CONSUMERS have turned to their high street butchers such as Dewi James and Tom Samways in Cardigan during the current coronavirus pandemic.

New retail statistics for the 12 weeks ending May 17 showed an overall increase in purchasing of meat at retail across Britain, but a dramatic jump in the trade of independent butchers as they because a focal point of the local community and high streets up and down the country.

This increase in retail trade has helped to partly offset the loss of important markets for red meat in restaurants, hotels and catering.

Sales of beef were up by 26.9 per cent overall when compared to last year, but up by 49.1 per cent at high street butchers, with pork showing a similar pattern of a 48.4 per cent jump in sales at specialist independent stores compared with a 24.2 per cent overall increase.

Lamb sales were flat at supermarkets during the period but butchers’ shops saw a 24.9% increase compared to 2019 according to Kantar Worldpanel.

Many Welsh butchers have come up with new ways of serving customers during the pandemic.

Many have adapted their shops to ensure social distancing, some have started ‘click and collect’ or other online ordering services, and many have delivered meat and other essential products – some from fellow local producers - to the door, providing vulnerable customers with a lifeline.

Dafydd Davies of Cigydd Dewi James, which has shops in both Cardigan and Newcastle Emlyn, said, “We felt an initial loss of custom from the catering sector with only a small number of these foodservice providers continuing to sell takeaways.

“But having a really strong team that’s been able to operate a fleet of four vans means we’ve been able respond to changes quickly and serve an increased demand of customers seeking deliveries to their door.

“Many of our elderly customers are continuing to place orders by telephone as they regularly would but we’ve seen a marked increase in orders being placed online. Being adaptive and flexible has helped us to maintain services to our loyal and growing customer base.”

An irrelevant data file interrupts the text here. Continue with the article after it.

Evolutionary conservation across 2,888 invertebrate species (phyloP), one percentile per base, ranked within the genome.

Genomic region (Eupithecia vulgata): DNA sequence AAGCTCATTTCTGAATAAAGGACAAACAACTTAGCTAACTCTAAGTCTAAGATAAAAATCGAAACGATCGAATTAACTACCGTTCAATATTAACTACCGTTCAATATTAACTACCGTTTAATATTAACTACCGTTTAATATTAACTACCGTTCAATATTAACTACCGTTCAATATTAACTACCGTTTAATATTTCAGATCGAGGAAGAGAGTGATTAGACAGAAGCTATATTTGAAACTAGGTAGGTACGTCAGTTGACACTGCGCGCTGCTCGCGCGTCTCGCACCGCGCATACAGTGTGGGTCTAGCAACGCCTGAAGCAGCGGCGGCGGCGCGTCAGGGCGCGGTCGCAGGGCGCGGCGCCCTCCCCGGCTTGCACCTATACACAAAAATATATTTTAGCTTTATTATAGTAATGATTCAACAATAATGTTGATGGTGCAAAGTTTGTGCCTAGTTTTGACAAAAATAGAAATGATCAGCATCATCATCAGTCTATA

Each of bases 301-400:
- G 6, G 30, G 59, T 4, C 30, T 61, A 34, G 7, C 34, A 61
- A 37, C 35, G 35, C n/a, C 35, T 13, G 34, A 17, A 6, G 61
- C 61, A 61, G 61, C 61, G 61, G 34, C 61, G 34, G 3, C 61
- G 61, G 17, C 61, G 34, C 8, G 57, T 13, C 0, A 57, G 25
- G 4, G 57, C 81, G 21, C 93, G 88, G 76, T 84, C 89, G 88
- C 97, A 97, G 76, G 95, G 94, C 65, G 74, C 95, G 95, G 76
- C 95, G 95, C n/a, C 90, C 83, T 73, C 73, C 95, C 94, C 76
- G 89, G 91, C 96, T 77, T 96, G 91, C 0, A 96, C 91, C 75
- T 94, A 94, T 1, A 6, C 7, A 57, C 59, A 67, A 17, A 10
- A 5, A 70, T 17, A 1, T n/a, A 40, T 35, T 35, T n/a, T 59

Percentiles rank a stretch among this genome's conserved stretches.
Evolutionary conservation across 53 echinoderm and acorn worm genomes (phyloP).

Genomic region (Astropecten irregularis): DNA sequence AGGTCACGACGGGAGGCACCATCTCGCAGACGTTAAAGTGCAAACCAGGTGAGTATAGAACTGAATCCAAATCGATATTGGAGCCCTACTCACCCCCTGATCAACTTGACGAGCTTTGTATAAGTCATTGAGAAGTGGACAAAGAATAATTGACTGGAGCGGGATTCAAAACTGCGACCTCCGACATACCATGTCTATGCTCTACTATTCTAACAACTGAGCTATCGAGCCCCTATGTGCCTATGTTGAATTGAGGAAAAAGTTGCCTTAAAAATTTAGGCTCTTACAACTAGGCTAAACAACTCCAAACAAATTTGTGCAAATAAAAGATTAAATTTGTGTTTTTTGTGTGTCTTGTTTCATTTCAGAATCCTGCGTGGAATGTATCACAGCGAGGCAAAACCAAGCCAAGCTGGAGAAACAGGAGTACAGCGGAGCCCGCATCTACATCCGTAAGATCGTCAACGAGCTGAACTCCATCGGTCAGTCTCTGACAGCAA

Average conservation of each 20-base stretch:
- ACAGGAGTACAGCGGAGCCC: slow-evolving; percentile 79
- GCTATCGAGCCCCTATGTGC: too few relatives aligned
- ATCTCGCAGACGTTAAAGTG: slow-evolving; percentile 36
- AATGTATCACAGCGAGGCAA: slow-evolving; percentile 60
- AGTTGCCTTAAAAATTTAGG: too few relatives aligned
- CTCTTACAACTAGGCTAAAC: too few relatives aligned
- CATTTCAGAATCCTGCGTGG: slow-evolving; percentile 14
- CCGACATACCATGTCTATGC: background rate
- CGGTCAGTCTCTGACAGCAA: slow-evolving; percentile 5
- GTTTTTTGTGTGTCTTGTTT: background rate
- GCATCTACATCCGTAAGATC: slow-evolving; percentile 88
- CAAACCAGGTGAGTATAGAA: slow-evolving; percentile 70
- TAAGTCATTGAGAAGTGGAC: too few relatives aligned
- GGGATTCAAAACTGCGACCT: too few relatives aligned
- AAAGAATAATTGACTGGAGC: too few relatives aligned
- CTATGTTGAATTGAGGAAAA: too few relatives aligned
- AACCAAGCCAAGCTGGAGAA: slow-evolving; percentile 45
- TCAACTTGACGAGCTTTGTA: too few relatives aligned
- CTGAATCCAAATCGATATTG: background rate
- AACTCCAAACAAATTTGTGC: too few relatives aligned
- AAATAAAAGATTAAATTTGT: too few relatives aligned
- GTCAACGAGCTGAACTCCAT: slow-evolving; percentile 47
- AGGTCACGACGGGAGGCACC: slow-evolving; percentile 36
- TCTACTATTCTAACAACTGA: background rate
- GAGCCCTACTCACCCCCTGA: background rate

It’s been a similar story for Tom Samways, at Pendre, in Cardigan, who said: “We were lucky that we have been allowed to stay open and the first question we asked was ‘what can we do to make it safe for people?’

“We introduced hand sanitiser and limited the number of people in the shop. We also put up screens to protect the boys and also give customers that piece of mind that they might not get at a supermarket

“That has given people the confidence to shop with us while we really stepped up the home delivery side, especially for those who are vulnerable.

“I think we have been very lucky where we live. People have heeded the advice, stayed at home and are thinking of the health of others. It has been a great community effort.”

Hybu Cig Cymru – Meat Promotion Wales (HCC) market development officer Kirstie Jones said: “Although most meat is still sold at the big retailers, the current crisis has seen many people return to high street butchers’ shops.

“People obviously appreciate how butchers have adapted quickly to the restrictions and served their communities well in difficult times, providing high quality meat and a bespoke service to their customers.”